Surface anatomy as a relevant tool in contemporary medical education and clinical practice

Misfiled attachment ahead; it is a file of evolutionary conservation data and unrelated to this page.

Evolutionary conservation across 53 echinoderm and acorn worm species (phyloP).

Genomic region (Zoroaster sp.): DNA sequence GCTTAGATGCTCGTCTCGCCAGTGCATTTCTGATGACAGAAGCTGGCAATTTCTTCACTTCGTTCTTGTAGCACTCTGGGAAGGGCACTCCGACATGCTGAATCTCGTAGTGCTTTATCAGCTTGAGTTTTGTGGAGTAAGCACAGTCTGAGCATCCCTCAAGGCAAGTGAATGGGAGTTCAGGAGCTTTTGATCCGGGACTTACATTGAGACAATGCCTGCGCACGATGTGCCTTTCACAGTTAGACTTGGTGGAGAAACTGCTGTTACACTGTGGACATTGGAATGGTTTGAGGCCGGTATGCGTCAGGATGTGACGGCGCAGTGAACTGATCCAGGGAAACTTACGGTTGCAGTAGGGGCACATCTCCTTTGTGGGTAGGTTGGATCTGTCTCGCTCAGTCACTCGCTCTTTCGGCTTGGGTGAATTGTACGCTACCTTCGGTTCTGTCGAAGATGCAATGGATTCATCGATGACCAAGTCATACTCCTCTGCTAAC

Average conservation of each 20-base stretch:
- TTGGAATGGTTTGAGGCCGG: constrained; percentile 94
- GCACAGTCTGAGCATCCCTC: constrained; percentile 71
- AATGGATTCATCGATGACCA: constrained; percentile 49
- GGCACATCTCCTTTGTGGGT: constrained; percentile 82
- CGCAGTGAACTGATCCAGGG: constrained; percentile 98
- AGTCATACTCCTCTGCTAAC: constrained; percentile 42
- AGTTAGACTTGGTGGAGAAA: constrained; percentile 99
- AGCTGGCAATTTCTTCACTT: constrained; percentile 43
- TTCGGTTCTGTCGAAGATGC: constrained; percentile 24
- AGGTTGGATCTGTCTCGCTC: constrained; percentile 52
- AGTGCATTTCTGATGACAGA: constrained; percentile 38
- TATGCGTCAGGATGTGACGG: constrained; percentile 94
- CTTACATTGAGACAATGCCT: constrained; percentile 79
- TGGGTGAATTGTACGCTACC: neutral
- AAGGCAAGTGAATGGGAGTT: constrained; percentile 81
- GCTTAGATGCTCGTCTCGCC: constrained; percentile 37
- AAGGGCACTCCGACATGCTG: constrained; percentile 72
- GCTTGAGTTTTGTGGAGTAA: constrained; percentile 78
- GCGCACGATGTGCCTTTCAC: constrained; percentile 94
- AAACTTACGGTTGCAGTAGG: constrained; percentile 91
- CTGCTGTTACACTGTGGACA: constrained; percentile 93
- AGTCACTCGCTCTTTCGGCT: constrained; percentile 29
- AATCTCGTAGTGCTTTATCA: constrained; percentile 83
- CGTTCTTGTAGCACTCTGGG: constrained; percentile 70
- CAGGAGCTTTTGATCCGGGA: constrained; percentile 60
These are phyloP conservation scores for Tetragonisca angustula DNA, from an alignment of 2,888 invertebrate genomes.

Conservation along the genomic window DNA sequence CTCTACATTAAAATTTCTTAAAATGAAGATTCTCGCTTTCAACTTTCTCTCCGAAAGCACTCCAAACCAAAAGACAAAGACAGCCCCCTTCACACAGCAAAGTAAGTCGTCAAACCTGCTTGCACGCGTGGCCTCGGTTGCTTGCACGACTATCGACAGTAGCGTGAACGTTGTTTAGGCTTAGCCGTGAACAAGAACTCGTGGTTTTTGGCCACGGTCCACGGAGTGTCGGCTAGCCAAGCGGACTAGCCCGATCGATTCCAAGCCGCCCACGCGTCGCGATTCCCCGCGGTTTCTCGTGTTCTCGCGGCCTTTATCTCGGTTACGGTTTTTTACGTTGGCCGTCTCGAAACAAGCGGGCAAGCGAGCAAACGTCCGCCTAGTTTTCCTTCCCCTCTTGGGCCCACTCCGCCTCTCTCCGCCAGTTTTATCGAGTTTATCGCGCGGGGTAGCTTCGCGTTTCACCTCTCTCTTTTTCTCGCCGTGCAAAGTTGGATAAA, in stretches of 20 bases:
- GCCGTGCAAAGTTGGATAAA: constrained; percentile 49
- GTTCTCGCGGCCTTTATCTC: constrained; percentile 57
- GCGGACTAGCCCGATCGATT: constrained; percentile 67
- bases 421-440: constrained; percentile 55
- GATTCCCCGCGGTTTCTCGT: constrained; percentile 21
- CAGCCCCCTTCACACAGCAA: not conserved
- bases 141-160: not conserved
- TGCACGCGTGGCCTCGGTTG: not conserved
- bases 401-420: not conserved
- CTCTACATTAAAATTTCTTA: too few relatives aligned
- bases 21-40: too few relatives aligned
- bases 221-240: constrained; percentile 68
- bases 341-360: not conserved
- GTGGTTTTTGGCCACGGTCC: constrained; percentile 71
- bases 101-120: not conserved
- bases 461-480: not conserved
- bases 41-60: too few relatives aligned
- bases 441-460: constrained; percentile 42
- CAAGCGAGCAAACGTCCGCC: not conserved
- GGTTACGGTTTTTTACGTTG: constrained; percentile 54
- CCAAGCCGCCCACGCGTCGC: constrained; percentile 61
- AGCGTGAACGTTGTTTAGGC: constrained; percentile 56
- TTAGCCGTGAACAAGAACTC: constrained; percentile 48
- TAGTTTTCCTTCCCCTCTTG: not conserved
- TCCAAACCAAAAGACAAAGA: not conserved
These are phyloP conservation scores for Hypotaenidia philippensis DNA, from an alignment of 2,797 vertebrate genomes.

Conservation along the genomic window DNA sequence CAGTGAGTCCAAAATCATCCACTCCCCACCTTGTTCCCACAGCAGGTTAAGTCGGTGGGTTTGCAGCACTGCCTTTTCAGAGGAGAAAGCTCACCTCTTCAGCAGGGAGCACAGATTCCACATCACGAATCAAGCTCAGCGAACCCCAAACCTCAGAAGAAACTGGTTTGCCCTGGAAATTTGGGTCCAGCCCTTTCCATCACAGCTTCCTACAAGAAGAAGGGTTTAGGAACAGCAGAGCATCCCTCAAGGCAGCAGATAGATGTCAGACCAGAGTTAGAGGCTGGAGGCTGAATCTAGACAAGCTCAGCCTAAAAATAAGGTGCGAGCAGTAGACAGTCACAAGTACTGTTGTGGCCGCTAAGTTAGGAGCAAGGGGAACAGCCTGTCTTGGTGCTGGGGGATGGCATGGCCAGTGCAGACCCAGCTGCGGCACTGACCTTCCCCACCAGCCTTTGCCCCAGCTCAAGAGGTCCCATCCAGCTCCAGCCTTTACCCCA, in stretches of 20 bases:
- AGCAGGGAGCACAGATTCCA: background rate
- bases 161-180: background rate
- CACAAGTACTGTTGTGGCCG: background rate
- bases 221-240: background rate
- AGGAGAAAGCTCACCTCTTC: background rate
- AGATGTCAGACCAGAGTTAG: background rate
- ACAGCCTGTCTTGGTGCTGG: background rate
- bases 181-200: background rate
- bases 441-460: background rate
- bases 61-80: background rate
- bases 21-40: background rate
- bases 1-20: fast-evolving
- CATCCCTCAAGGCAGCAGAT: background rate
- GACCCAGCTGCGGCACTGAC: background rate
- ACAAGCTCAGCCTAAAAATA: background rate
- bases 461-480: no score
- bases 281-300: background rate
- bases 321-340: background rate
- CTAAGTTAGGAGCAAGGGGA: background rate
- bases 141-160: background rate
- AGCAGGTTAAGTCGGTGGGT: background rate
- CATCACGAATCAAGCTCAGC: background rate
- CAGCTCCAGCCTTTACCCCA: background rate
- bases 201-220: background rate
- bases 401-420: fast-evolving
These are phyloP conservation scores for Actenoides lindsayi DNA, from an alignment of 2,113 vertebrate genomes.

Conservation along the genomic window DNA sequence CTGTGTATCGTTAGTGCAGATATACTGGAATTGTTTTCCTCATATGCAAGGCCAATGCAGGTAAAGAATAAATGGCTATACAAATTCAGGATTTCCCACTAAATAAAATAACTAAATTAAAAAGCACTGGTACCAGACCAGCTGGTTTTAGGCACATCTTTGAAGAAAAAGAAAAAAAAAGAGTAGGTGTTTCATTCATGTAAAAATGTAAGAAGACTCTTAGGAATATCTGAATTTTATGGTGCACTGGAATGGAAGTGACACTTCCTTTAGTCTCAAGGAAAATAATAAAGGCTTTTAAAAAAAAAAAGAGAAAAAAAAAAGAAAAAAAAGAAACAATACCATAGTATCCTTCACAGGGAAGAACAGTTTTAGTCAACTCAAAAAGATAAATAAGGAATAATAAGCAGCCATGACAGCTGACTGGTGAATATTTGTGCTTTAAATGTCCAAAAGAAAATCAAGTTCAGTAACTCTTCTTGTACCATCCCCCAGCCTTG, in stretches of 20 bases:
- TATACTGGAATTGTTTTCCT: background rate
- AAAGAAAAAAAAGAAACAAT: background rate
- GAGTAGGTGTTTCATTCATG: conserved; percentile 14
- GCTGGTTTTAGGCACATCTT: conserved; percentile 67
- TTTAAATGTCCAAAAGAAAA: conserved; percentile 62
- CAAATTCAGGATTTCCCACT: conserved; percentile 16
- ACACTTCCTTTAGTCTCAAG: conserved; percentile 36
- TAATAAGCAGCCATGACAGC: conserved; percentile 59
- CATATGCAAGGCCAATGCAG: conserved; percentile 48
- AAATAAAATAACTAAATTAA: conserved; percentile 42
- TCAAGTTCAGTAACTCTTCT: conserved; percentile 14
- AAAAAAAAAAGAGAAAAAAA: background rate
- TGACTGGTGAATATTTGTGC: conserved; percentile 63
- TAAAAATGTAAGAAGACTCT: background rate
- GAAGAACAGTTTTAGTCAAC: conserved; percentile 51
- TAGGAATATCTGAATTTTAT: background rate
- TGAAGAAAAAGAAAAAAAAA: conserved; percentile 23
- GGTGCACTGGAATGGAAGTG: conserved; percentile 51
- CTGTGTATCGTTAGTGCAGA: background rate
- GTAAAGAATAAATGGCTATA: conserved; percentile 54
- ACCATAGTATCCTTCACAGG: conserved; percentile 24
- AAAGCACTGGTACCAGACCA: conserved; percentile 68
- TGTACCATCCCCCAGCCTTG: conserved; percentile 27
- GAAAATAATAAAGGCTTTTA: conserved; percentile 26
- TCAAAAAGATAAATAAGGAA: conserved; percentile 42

The study of human surface anatomy is largely descriptive with interest on the form, proportions of the human body, and the surface landmarks which correspond to deeper structures hidden from view, both in static pose and in motion. From the point of view of first principles in establishing diagnoses and planning appropriate treatment, it is difficult to divest anatomy from clinical medicine. The advent of contemporary, modern and state of the arts diagnostic aids appears to be eroding the relationship between surface anatomy and the teaching and practice of clinical medicine. The aim of this work is to reemphasize the role of surface anatomy in the teaching and practice of clinical medicine. This is especially relevant at a time like this, when state of the arts imaging techniques seem to be making clinical skills acquisition and demonstration unpopular. A systematic review of the literature on the subject of surface anatomy as it relates to clinical medicine was done. Perspectives on surface anatomy in relation to the teaching and practice of clinical medicine were extracted and presented.
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